While I do indeed find all of this interesting, in a culture like Japan, I don't trust much of what people say or do. Frankly the entire history of the system of aiki from Takeda to the modern era seems rather bizarre and weird. I don't invest much in the information offered; either from lineage or the personalities involved either way.
Cheers
Dan
Dan:

Stanley did publish this in the old, printed Aikido Journal. The edited version took 2 volumes. Imaizumi Sensei is so exacting, he had stuff in there like the flight number of the plane he first took to the US and the exact time that it landed....

Check with Stanley, this information was vetted. I agree with you in how people can mis-state things. Imaizumi Sensei's diaries are so exacting that it would include the exact days that O'Sensei was there!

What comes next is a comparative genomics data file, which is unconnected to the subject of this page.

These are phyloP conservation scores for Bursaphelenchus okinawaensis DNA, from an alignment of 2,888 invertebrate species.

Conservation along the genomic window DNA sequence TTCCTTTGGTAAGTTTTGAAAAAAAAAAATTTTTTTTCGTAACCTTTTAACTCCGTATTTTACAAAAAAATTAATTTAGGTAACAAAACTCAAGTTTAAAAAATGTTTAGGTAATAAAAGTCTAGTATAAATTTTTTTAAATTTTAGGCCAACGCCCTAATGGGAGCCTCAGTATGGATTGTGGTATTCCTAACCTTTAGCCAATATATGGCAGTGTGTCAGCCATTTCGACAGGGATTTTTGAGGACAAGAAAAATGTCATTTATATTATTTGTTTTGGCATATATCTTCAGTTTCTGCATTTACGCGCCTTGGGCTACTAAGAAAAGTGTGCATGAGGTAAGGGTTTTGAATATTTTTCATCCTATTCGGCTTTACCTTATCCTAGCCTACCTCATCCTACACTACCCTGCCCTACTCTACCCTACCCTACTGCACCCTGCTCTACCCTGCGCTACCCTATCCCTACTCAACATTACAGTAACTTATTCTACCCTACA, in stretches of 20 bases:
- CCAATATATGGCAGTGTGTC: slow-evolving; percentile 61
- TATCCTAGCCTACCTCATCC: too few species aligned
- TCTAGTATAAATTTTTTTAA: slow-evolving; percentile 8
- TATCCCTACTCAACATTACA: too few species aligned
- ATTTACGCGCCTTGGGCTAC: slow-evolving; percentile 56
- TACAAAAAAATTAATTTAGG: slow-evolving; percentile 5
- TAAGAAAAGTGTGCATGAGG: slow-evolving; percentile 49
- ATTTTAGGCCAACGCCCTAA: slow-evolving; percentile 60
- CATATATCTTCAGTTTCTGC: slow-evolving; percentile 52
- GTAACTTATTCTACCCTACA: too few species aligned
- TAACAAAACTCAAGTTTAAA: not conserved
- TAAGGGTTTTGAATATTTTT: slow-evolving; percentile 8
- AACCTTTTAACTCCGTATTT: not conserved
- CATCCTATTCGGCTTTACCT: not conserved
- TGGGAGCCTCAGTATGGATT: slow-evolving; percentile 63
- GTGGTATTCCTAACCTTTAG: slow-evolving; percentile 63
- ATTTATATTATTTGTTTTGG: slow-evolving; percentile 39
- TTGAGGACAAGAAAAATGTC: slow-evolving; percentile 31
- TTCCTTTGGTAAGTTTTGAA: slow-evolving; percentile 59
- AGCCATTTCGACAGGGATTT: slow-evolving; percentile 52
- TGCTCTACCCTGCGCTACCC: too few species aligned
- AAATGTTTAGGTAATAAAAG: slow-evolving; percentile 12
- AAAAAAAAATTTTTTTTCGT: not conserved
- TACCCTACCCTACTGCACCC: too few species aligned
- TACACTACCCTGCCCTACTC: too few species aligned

Regards,

marc
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Old 08-13-2011, 10:03 AM   #83
graham christian
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Re: The Descent of Aiki

Quote:
Tim Ruijs wrote: View Post
I am not sure about that. Can everybody really detect openings in the technique?
Woah, slow down Tim.

First let's stick to what I said. It's a matter of honesty for you do know when you do something which was good and so does uke.

So what has that got to do with openings? That's a different subject.

Now if your aim is to see the openings and take advantage of openings then you will know if you did or didn't. Simple really. Once again a matter of honesty.

Personally I think openings would be a discussion of it'self. So much talk about it as if it's the correct thing to say but what does it mean? What's the purpose?

In my opinion unless you're well versed in principles and their application then discussing openings always sounds good but is a waste of time.

Regards.G.